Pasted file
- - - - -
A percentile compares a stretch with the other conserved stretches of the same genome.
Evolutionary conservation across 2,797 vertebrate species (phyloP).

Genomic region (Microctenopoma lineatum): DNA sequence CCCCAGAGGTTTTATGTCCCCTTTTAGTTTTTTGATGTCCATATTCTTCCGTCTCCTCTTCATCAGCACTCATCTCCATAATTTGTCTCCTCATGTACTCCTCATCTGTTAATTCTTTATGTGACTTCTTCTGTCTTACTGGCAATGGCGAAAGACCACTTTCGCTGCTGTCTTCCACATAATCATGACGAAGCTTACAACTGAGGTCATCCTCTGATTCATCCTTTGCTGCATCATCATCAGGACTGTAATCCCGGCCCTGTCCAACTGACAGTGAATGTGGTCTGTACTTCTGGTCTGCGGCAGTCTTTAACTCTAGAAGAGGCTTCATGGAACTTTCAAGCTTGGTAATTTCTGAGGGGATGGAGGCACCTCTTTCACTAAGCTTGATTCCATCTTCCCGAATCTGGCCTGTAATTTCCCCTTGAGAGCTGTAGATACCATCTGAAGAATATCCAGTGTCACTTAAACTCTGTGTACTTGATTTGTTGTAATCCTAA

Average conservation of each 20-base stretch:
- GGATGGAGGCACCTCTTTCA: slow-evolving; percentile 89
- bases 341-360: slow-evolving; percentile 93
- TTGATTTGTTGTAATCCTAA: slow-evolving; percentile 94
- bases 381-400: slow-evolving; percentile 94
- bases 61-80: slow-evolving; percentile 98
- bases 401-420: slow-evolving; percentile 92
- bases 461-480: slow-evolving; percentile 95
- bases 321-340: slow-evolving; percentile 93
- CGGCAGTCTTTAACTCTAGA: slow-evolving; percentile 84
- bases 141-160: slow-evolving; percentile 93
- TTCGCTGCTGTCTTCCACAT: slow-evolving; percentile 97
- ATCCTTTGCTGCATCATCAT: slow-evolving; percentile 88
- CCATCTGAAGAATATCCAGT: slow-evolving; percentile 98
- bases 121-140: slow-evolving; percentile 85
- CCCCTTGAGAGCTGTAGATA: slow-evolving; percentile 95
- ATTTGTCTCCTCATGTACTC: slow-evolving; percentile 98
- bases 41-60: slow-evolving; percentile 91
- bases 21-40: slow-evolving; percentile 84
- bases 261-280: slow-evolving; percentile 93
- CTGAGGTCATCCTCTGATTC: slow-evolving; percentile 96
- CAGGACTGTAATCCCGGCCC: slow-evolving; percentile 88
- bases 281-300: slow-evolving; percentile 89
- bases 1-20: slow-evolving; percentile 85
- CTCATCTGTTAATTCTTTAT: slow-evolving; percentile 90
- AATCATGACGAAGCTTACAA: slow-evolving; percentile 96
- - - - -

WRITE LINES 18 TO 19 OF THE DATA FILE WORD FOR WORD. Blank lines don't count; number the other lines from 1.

- bases 121-140: slow-evolving; percentile 85
- CCCCTTGAGAGCTGTAGATA: slow-evolving; percentile 95